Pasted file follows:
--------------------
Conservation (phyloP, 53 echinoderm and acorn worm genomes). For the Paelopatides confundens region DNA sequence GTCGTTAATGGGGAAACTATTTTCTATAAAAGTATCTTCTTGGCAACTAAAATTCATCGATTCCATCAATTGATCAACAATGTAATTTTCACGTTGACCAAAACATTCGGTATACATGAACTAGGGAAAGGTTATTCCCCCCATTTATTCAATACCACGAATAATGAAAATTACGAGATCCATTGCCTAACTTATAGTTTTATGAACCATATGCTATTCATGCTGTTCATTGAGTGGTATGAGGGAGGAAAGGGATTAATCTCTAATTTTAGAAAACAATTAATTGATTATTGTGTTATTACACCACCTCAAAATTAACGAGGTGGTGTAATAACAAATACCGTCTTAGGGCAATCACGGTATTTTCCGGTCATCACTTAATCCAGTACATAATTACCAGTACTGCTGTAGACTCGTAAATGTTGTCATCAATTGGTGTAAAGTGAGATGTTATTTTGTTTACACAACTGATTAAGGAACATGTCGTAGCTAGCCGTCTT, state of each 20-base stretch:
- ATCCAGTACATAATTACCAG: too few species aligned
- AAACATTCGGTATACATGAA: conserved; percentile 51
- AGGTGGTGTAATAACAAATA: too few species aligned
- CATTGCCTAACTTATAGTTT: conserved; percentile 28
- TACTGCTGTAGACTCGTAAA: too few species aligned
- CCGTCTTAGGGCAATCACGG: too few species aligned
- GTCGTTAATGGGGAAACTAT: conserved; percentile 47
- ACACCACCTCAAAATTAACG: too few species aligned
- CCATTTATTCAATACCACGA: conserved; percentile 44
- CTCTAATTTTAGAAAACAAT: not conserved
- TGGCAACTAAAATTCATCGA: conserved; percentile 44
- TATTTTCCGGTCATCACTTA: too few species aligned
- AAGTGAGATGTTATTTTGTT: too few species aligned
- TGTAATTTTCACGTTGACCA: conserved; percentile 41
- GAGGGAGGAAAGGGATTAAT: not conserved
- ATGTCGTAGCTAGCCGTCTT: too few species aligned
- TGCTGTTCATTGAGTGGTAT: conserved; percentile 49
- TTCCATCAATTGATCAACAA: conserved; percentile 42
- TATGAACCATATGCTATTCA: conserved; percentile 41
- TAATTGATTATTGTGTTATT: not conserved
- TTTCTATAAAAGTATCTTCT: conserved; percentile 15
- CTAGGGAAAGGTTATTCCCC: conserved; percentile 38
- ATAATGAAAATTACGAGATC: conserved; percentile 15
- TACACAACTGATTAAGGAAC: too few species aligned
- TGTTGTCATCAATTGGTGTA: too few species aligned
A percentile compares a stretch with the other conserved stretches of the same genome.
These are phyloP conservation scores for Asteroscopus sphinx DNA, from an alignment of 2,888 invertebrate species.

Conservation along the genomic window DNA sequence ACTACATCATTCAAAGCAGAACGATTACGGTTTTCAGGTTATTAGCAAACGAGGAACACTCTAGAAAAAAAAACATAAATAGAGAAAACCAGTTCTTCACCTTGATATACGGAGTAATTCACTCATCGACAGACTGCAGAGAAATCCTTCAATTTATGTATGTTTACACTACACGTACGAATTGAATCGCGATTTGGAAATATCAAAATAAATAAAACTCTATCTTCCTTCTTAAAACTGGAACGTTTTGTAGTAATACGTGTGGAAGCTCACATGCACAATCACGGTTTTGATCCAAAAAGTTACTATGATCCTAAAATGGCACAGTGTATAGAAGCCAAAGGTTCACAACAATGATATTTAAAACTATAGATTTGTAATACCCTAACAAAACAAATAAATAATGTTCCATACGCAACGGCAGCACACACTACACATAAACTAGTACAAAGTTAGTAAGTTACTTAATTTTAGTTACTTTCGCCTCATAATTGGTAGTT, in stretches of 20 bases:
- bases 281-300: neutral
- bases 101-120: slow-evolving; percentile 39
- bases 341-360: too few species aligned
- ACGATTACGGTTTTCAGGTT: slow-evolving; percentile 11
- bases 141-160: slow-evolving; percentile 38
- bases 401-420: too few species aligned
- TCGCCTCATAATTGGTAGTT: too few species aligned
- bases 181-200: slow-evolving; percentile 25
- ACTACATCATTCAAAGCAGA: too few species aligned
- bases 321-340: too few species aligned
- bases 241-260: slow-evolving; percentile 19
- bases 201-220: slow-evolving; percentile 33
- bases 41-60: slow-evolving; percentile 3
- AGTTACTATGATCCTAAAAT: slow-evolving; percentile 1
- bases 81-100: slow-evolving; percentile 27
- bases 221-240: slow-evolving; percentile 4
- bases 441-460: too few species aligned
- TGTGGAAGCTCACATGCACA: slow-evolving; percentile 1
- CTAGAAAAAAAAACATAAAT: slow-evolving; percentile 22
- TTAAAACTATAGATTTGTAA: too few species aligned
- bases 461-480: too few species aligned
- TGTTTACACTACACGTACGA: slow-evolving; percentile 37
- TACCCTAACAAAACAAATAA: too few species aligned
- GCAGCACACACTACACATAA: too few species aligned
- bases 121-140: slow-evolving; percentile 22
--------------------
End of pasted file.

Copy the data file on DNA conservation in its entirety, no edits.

Conservation (phyloP, 53 echinoderm and acorn worm genomes). For the Paelopatides confundens region DNA sequence GTCGTTAATGGGGAAACTATTTTCTATAAAAGTATCTTCTTGGCAACTAAAATTCATCGATTCCATCAATTGATCAACAATGTAATTTTCACGTTGACCAAAACATTCGGTATACATGAACTAGGGAAAGGTTATTCCCCCCATTTATTCAATACCACGAATAATGAAAATTACGAGATCCATTGCCTAACTTATAGTTTTATGAACCATATGCTATTCATGCTGTTCATTGAGTGGTATGAGGGAGGAAAGGGATTAATCTCTAATTTTAGAAAACAATTAATTGATTATTGTGTTATTACACCACCTCAAAATTAACGAGGTGGTGTAATAACAAATACCGTCTTAGGGCAATCACGGTATTTTCCGGTCATCACTTAATCCAGTACATAATTACCAGTACTGCTGTAGACTCGTAAATGTTGTCATCAATTGGTGTAAAGTGAGATGTTATTTTGTTTACACAACTGATTAAGGAACATGTCGTAGCTAGCCGTCTT, state of each 20-base stretch:
- ATCCAGTACATAATTACCAG: too few species aligned
- AAACATTCGGTATACATGAA: conserved; percentile 51
- AGGTGGTGTAATAACAAATA: too few species aligned
- CATTGCCTAACTTATAGTTT: conserved; percentile 28
- TACTGCTGTAGACTCGTAAA: too few species aligned
- CCGTCTTAGGGCAATCACGG: too few species aligned
- GTCGTTAATGGGGAAACTAT: conserved; percentile 47
- ACACCACCTCAAAATTAACG: too few species aligned
- CCATTTATTCAATACCACGA: conserved; percentile 44
- CTCTAATTTTAGAAAACAAT: not conserved
- TGGCAACTAAAATTCATCGA: conserved; percentile 44
- TATTTTCCGGTCATCACTTA: too few species aligned
- AAGTGAGATGTTATTTTGTT: too few species aligned
- TGTAATTTTCACGTTGACCA: conserved; percentile 41
- GAGGGAGGAAAGGGATTAAT: not conserved
- ATGTCGTAGCTAGCCGTCTT: too few species aligned
- TGCTGTTCATTGAGTGGTAT: conserved; percentile 49
- TTCCATCAATTGATCAACAA: conserved; percentile 42
- TATGAACCATATGCTATTCA: conserved; percentile 41
- TAATTGATTATTGTGTTATT: not conserved
- TTTCTATAAAAGTATCTTCT: conserved; percentile 15
- CTAGGGAAAGGTTATTCCCC: conserved; percentile 38
- ATAATGAAAATTACGAGATC: conserved; percentile 15
- TACACAACTGATTAAGGAAC: too few species aligned
- TGTTGTCATCAATTGGTGTA: too few species aligned
A percentile compares a stretch with the other conserved stretches of the same genome.
These are phyloP conservation scores for Asteroscopus sphinx DNA, from an alignment of 2,888 invertebrate species.

Conservation along the genomic window DNA sequence ACTACATCATTCAAAGCAGAACGATTACGGTTTTCAGGTTATTAGCAAACGAGGAACACTCTAGAAAAAAAAACATAAATAGAGAAAACCAGTTCTTCACCTTGATATACGGAGTAATTCACTCATCGACAGACTGCAGAGAAATCCTTCAATTTATGTATGTTTACACTACACGTACGAATTGAATCGCGATTTGGAAATATCAAAATAAATAAAACTCTATCTTCCTTCTTAAAACTGGAACGTTTTGTAGTAATACGTGTGGAAGCTCACATGCACAATCACGGTTTTGATCCAAAAAGTTACTATGATCCTAAAATGGCACAGTGTATAGAAGCCAAAGGTTCACAACAATGATATTTAAAACTATAGATTTGTAATACCCTAACAAAACAAATAAATAATGTTCCATACGCAACGGCAGCACACACTACACATAAACTAGTACAAAGTTAGTAAGTTACTTAATTTTAGTTACTTTCGCCTCATAATTGGTAGTT, in stretches of 20 bases:
- bases 281-300: neutral
- bases 101-120: slow-evolving; percentile 39
- bases 341-360: too few species aligned
- ACGATTACGGTTTTCAGGTT: slow-evolving; percentile 11
- bases 141-160: slow-evolving; percentile 38
- bases 401-420: too few species aligned
- TCGCCTCATAATTGGTAGTT: too few species aligned
- bases 181-200: slow-evolving; percentile 25
- ACTACATCATTCAAAGCAGA: too few species aligned
- bases 321-340: too few species aligned
- bases 241-260: slow-evolving; percentile 19
- bases 201-220: slow-evolving; percentile 33
- bases 41-60: slow-evolving; percentile 3
- AGTTACTATGATCCTAAAAT: slow-evolving; percentile 1
- bases 81-100: slow-evolving; percentile 27
- bases 221-240: slow-evolving; percentile 4
- bases 441-460: too few species aligned
- TGTGGAAGCTCACATGCACA: slow-evolving; percentile 1
- CTAGAAAAAAAAACATAAAT: slow-evolving; percentile 22
- TTAAAACTATAGATTTGTAA: too few species aligned
- bases 461-480: too few species aligned
- TGTTTACACTACACGTACGA: slow-evolving; percentile 37
- TACCCTAACAAAACAAATAA: too few species aligned
- GCAGCACACACTACACATAA: too few species aligned
- bases 121-140: slow-evolving; percentile 22